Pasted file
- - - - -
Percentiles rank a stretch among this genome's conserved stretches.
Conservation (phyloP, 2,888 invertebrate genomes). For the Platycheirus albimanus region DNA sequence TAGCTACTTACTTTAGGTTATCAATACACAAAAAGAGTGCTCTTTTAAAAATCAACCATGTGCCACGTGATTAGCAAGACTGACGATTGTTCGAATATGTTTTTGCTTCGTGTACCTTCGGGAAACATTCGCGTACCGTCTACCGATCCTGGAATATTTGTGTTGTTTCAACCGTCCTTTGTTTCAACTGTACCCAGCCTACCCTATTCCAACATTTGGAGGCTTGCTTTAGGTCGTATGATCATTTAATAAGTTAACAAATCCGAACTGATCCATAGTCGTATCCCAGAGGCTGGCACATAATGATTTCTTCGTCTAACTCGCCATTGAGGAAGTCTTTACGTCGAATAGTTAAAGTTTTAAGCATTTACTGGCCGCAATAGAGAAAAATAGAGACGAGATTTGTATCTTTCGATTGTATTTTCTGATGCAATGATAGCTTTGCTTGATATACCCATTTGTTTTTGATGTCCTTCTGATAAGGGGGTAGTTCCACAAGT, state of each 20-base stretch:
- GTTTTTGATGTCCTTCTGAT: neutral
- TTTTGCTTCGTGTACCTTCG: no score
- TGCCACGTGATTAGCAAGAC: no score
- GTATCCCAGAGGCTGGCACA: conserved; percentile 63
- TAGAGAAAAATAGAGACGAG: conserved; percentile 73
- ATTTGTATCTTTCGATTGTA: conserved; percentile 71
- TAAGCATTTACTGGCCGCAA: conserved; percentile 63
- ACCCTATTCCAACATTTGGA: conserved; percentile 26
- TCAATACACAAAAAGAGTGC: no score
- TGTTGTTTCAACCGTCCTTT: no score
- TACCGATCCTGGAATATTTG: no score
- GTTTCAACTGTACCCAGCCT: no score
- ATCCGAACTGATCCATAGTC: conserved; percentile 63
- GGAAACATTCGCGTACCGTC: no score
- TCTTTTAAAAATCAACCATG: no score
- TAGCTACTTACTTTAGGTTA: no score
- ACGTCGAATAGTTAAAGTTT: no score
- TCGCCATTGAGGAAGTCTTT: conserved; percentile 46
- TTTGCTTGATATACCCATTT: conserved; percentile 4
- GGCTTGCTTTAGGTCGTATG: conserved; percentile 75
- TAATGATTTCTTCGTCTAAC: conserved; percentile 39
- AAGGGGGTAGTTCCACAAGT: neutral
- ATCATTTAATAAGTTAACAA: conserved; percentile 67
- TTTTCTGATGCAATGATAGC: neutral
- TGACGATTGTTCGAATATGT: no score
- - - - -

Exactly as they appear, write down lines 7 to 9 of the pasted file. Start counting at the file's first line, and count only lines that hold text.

- TAGAGAAAAATAGAGACGAG: conserved; percentile 73
- ATTTGTATCTTTCGATTGTA: conserved; percentile 71
- TAAGCATTTACTGGCCGCAA: conserved; percentile 63